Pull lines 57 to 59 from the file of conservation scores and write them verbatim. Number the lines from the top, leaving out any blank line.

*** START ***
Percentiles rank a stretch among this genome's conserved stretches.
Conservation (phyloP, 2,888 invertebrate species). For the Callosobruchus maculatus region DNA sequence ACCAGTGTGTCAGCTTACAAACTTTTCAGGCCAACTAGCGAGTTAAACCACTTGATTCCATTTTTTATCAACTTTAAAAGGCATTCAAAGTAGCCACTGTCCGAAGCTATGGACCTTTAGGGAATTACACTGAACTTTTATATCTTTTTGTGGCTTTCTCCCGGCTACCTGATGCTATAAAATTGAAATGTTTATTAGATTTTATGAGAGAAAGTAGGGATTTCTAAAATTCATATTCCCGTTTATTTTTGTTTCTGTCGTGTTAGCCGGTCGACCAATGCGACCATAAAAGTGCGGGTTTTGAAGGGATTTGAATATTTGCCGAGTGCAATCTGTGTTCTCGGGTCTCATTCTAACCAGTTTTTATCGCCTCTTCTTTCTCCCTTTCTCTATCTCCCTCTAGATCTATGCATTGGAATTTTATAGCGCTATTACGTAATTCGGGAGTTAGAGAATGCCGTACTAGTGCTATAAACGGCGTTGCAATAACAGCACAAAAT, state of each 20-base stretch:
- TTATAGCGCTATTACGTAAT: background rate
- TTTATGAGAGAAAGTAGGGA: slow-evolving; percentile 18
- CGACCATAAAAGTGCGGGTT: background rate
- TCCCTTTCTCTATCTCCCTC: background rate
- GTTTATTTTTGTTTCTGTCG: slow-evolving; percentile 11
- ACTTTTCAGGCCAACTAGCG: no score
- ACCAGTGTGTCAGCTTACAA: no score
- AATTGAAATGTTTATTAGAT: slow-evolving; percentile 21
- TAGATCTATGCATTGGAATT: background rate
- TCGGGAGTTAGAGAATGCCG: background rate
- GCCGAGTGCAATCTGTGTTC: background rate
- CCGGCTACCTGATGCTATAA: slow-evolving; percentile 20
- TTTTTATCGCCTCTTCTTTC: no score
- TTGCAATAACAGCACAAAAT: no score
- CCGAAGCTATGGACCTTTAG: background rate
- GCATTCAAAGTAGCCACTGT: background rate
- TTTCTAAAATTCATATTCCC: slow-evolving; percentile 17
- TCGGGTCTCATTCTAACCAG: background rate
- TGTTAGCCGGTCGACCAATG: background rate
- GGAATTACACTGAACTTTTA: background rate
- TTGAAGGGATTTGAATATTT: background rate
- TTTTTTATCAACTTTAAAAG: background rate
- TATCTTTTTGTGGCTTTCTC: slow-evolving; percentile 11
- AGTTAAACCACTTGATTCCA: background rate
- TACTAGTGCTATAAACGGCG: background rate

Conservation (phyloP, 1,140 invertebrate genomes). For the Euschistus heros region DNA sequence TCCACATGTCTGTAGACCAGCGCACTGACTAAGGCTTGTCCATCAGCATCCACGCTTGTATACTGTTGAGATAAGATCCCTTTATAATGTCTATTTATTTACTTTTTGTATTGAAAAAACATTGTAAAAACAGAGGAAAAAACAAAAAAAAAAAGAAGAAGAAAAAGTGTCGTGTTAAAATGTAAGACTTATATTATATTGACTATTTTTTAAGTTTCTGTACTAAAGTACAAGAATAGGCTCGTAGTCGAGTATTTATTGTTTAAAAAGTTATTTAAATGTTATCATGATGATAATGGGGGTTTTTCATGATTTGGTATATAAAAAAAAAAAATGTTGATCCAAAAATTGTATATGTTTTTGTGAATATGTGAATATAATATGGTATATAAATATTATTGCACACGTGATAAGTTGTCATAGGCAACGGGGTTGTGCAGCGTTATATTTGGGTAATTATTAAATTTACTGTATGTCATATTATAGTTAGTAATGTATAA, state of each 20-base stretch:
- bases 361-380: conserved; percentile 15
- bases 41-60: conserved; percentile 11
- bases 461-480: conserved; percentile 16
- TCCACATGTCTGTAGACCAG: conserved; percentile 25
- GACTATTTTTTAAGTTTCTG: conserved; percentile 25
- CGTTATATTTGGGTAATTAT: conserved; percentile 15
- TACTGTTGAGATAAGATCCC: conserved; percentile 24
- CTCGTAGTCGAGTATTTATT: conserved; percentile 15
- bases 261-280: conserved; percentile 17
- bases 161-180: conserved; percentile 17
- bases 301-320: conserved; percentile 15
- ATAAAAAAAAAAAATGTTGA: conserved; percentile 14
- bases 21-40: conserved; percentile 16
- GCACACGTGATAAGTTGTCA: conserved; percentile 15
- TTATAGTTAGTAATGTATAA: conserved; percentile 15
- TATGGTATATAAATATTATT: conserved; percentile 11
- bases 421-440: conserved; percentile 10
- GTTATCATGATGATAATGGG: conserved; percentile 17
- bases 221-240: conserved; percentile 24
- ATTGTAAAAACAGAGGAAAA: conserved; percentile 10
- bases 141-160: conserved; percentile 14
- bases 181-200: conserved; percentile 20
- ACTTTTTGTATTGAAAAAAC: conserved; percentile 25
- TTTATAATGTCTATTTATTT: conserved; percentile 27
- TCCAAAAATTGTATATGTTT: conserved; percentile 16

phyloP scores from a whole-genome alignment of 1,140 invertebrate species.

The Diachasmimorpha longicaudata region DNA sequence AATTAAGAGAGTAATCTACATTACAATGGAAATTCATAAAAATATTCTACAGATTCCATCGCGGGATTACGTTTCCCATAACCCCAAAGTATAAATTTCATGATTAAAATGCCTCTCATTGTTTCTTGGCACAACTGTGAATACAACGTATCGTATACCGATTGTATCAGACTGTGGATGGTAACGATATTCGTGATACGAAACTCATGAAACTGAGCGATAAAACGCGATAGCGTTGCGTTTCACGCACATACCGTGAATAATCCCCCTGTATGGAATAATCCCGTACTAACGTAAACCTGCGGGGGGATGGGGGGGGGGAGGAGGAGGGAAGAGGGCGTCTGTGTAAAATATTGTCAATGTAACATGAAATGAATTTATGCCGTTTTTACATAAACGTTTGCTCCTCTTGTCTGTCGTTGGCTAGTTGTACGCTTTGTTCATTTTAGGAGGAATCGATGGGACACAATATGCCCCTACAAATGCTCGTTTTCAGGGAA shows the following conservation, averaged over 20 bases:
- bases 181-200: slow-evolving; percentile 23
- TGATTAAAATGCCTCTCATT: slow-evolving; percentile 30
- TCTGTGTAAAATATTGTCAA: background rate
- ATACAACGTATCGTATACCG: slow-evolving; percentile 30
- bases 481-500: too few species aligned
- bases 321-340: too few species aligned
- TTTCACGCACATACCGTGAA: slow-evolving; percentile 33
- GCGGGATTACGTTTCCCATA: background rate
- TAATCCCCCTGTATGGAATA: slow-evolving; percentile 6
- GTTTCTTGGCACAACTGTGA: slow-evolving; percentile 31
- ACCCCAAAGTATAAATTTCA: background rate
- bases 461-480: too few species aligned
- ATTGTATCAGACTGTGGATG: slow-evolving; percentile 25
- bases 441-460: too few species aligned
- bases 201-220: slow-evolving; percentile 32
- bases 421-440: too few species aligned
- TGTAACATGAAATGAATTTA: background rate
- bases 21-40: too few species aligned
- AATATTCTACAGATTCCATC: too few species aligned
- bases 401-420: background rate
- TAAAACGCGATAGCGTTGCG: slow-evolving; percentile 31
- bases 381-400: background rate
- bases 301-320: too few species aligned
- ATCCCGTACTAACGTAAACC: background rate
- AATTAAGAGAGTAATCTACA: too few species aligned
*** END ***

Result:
- TGATTAAAATGCCTCTCATT: slow-evolving; percentile 30
- TCTGTGTAAAATATTGTCAA: background rate
- ATACAACGTATCGTATACCG: slow-evolving; percentile 30